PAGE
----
“For the time being, Nestlé needs L’Oréal,” reasoned Pierre Tegner, a food, home and personal care analyst at Natixis, referring to the fact that L’Oréal generates 10 percent of Nestlé’s net profits. “To sell would be dilutive.”
There are various possibilities concerning how Nestlé might sell the L’Oréal share if it were to happen. That could be to L’Oréal, to another stakeholder or through an operation whereby the shares could be given to Nestlé shareholders after which L’Oréal would be free to buy them back.
One complication stemming from L’Oréal buying Nestlé’s stake, highlighted by an analyst, is that it could mechanically cause the holding of the Bettencourt Meyers family — the beauty company’s largest individual shareholder with 33.05 percent of the company — to rise above the 33.33 percent threshold that under French law would oblige the Bettencourt Meyers to purchase all of L’Oréal, unless the family were given a difficult-to-obtain special status by the French regulator.
“L’Oréal has always expressed interest to buy back more [of the stake] if and when Nestlé is willing,” said Eva Quiroga, an analyst at Deutsche Bank, who added: “L’Oréal can buy back 10 percent every 18 months. If Nestlé were to sell to L’Oréal it would therefore be a multiyear process.”
Quiroga believes L’Oréal would probably sell its 9.15 percent stake in Sanofi to pay for part of the buyback. “A share buyback would meaningfully enhance L’Oréal’s earnings, hence the positive share reaction today,” she continued.
There has been longstanding speculation over what Nestlé might do with its significant stake in L’Oréal. The company already, three years ago, pared down its holding in the firm.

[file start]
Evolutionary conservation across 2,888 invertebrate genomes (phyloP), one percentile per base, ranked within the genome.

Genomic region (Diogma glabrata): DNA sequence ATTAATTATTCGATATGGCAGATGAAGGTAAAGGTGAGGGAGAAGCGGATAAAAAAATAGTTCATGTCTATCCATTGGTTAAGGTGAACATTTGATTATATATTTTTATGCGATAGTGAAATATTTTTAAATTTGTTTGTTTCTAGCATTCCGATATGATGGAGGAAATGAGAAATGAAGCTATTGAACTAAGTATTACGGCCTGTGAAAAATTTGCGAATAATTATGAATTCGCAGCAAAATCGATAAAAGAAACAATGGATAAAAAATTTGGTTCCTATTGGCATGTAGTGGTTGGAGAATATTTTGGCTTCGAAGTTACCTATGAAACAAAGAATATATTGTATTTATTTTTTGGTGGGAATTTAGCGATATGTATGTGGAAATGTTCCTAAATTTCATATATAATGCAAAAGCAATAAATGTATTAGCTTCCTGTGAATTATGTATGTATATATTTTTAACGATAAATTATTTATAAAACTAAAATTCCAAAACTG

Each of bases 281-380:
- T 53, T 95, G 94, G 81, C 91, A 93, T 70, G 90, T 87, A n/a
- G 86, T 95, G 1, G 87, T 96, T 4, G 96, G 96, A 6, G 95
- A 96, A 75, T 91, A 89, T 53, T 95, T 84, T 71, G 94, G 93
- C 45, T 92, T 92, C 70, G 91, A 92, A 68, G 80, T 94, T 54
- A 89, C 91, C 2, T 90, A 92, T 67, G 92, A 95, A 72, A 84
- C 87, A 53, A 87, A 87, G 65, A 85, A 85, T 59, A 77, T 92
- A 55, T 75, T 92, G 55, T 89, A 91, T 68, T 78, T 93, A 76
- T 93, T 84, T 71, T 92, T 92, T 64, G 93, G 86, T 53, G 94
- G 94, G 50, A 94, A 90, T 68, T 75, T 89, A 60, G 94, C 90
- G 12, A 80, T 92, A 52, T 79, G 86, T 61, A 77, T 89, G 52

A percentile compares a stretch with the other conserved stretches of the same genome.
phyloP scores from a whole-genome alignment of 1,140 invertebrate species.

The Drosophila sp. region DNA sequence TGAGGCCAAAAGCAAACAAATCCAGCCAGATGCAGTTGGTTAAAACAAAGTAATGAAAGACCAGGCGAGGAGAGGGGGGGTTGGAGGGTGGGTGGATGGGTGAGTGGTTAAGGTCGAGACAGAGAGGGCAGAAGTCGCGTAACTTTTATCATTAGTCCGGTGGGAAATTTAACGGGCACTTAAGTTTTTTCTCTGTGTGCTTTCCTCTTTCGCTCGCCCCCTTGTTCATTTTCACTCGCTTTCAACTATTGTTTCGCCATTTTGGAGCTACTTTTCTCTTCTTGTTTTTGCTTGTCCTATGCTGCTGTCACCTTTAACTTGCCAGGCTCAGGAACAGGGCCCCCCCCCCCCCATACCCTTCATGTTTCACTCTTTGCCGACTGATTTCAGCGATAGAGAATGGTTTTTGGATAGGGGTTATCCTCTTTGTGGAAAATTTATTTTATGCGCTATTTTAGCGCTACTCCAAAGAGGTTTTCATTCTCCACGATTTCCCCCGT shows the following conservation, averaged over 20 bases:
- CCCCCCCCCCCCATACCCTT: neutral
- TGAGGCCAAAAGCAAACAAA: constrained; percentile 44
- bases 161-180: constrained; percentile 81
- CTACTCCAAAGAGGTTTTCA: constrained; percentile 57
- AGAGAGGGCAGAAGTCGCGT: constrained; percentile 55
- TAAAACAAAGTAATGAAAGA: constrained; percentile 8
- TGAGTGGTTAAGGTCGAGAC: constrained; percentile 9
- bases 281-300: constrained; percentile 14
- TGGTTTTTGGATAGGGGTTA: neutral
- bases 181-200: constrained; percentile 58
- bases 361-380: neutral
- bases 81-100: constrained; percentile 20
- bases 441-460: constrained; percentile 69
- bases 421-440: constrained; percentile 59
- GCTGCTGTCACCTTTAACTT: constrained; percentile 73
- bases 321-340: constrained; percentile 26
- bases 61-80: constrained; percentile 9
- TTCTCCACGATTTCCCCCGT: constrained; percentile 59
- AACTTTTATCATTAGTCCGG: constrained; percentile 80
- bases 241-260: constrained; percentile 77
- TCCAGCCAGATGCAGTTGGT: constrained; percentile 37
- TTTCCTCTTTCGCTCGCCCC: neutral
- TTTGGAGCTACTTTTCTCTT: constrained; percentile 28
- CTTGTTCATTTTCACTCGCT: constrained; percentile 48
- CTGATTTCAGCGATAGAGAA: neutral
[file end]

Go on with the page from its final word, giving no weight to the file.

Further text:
In February 2014, Nestlé announced it would reduce its stake in L’Oréal to 23.3 percent — valued currently at more than 25 billion euros — from 29.4 percent. At the time, Nestlé chairman Peter Brabeck-Letmathe said the company’s share in L’Oréal was a financial involvement “but also strategic with long-term interest.”
He said the change in the holding no way represented the first step of a disengagement from L’Oréal, “not at all.” The executive emphasized Nestlé’s commitment and support for L’Oréal, and the company’s relationship with the Bettencourt Meyers family.
In July 2014, L’Oréal completed the acquisition of 48.5 million of its own shares from Nestlé and the disposal of its 50 percent ownership in Galderma to the Swiss multinational. L’Oréal’s shares it had acquired were then immediately canceled.
The complex transaction reduced Nestlé’s stake in L’Oréal to 23.29 percent of its share capital from 29.4 percent, and increased the stake held by the Bettencourt Meyers family to 33.31 percent from 30.6 percent.
Nestlé paid for Galderma for an enterprise value of 3.1 billion euros via 21.1 million L’Oréal shares. For the remaining 27.3 million shares, L’Oréal paid 3.4 billion euros. Meanwhile, Nestlé’s number of representatives on L’Oréal’s board was reduced to two from three after the resignation of Paul Bulcke, Nestlé’s then ceo.
“The 2014 transaction serves as some precedent for [L’Oréal] immediately retiring shares and we see the potential for [a] similar scenario to occur with the remainder of the Nestlé stake,” wrote Jonathan Feeney, an analyst at Consumer Edge Research, in a note.
Nestlé is the second major consumer goods giant that has come under attack since the start of 2017. In February, Kraft Heinz Co. made, and then withdrew, a $143 billion bid to acquire Unilever, as reported.
Loeb has in the past been a vocal activist investor in companies such as Dow Chemical Co., Sony Corp. and Seven & I Holdings Co., in the U.S. and Asia.